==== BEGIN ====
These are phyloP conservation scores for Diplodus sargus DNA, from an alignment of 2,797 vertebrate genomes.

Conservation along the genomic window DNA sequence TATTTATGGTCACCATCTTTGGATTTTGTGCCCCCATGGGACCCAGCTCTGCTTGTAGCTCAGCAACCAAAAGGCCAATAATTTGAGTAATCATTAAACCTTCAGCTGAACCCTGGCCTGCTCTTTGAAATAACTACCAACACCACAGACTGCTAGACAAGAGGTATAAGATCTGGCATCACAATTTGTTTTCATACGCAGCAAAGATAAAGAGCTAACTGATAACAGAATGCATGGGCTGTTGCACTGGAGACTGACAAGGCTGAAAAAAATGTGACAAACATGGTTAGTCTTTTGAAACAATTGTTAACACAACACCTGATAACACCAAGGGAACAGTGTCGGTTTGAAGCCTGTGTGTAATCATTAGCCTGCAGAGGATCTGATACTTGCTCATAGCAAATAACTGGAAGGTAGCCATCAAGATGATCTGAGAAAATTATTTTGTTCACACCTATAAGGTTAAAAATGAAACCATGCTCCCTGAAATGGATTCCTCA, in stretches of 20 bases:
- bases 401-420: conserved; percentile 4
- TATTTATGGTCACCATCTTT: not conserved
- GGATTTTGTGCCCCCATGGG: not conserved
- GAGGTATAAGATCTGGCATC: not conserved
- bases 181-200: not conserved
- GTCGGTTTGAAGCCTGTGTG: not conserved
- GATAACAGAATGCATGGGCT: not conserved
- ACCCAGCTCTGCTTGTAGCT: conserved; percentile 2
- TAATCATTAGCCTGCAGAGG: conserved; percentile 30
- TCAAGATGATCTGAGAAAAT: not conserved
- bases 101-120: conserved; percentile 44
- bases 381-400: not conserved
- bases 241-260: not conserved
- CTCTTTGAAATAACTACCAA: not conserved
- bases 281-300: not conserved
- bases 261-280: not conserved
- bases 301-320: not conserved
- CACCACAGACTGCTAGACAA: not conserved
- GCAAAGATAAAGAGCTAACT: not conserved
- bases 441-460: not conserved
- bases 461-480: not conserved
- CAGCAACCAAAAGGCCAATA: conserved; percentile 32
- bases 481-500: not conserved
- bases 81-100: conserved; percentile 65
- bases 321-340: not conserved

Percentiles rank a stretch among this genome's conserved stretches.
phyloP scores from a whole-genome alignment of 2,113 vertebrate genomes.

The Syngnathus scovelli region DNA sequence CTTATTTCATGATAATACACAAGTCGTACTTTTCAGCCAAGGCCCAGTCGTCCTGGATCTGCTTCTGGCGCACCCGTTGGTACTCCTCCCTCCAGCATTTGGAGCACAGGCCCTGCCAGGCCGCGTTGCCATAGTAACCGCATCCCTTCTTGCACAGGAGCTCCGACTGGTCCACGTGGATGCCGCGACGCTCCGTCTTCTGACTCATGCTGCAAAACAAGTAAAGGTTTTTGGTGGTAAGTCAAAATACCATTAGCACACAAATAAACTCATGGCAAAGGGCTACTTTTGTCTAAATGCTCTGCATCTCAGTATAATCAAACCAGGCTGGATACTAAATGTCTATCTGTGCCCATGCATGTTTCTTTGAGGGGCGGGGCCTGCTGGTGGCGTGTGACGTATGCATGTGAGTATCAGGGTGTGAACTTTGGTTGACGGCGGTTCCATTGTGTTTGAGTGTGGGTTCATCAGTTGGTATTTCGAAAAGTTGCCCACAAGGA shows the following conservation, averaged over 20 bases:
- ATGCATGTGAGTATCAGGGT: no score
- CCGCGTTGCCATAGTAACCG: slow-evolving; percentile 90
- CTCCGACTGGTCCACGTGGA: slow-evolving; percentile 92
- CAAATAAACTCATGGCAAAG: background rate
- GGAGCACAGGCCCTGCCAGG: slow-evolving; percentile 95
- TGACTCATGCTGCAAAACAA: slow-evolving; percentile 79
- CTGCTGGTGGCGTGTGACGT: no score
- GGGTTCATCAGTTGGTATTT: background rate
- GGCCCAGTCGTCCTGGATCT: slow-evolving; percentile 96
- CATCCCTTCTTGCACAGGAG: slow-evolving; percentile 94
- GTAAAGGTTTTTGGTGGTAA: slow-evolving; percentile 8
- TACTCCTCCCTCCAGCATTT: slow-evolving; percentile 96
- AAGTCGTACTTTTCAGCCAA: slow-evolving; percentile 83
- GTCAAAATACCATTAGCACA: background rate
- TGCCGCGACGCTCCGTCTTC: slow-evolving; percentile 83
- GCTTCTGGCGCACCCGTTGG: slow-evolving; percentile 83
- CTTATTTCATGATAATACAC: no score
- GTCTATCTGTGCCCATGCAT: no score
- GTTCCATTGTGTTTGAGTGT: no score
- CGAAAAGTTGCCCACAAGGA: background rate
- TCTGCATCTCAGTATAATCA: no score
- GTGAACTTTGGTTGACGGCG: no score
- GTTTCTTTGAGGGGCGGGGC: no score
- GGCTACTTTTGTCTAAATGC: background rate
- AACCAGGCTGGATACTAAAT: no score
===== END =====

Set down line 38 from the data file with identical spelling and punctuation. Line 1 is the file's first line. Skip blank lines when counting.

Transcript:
- GGGTTCATCAGTTGGTATTT: background rate